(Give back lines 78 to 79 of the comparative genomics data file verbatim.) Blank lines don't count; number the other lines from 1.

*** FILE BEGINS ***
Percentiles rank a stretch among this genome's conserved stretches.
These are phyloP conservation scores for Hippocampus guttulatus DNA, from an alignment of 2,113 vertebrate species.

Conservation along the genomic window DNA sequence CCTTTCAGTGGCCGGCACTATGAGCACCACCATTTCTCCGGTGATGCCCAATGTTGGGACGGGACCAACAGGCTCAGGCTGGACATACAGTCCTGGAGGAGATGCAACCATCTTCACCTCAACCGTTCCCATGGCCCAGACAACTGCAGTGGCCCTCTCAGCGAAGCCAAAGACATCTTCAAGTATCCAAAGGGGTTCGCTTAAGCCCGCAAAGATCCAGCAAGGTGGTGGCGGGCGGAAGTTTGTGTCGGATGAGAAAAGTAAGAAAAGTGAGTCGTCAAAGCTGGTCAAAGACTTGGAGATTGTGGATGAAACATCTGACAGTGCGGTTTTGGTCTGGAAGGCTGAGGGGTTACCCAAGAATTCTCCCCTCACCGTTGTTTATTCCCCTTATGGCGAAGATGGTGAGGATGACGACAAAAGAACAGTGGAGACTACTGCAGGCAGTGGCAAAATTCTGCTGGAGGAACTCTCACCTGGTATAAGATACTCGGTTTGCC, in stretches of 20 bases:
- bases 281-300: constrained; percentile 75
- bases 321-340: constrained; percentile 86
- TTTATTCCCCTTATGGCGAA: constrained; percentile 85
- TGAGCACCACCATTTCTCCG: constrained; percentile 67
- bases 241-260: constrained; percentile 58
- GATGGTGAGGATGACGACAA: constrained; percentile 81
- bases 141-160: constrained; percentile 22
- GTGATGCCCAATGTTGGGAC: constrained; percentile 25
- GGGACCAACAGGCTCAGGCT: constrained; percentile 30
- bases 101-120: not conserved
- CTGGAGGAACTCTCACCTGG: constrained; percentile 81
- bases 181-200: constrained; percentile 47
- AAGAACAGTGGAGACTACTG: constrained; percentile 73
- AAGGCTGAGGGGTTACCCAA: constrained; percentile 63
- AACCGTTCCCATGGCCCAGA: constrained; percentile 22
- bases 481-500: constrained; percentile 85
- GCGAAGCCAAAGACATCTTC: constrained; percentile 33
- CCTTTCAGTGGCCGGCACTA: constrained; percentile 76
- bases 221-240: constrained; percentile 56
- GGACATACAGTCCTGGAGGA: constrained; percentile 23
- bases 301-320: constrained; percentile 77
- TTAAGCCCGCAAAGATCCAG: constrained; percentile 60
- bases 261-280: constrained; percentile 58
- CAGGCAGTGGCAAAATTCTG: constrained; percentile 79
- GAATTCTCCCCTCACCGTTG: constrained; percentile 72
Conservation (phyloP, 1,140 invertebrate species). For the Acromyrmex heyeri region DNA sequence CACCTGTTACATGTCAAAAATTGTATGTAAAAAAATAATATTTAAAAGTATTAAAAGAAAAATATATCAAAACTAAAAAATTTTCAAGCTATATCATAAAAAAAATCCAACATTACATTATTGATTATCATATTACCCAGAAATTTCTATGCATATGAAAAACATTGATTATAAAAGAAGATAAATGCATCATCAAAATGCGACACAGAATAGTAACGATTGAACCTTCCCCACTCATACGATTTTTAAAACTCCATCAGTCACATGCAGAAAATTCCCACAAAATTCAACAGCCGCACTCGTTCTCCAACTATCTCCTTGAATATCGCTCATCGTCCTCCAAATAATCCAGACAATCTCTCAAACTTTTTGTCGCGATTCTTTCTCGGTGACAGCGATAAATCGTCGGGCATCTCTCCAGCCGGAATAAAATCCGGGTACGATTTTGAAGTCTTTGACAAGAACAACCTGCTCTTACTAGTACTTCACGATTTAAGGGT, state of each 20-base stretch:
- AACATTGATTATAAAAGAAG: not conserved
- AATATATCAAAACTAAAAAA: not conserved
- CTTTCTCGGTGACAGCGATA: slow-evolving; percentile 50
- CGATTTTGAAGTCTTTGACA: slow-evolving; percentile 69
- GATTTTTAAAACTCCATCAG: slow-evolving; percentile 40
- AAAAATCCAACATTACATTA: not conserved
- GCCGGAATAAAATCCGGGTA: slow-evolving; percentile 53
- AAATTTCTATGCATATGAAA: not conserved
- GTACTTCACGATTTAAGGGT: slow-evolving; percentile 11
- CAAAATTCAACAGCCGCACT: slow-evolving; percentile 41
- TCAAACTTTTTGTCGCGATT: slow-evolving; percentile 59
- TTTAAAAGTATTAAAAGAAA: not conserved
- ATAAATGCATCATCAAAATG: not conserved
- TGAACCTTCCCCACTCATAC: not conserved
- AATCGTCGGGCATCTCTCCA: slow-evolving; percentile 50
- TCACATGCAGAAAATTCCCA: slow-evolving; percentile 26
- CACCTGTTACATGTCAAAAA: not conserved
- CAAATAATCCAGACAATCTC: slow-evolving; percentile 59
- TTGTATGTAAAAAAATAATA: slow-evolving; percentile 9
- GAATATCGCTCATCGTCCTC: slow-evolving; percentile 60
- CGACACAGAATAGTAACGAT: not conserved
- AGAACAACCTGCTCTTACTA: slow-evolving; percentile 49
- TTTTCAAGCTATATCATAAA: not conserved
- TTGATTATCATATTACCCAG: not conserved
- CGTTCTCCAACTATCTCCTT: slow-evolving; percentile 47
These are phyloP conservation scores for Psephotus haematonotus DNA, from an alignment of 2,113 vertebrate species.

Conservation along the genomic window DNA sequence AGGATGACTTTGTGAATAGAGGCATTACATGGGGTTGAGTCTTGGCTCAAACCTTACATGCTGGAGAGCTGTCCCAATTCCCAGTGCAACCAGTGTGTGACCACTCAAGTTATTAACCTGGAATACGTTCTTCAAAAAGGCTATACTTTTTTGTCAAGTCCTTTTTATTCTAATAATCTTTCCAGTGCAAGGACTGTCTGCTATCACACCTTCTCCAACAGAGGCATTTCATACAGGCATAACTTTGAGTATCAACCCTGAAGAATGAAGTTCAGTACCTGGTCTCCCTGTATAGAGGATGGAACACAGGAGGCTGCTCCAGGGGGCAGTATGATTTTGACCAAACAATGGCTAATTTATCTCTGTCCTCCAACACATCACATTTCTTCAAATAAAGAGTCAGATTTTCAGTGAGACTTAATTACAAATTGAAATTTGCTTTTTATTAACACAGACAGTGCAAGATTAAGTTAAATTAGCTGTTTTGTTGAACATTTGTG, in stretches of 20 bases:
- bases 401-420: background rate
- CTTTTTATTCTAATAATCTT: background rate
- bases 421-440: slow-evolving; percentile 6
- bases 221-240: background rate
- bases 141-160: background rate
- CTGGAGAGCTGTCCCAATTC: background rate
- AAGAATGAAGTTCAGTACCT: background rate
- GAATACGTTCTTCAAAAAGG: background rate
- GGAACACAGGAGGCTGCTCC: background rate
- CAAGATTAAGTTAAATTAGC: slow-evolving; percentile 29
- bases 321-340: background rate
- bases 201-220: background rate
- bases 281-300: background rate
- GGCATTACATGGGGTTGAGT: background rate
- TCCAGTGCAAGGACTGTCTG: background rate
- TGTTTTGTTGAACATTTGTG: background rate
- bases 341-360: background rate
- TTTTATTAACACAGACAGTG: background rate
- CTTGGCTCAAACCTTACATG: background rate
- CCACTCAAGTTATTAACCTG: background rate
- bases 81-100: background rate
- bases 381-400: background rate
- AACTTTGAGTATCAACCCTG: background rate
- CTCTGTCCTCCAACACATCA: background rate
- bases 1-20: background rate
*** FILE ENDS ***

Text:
- bases 381-400: background rate
- AACTTTGAGTATCAACCCTG: background rate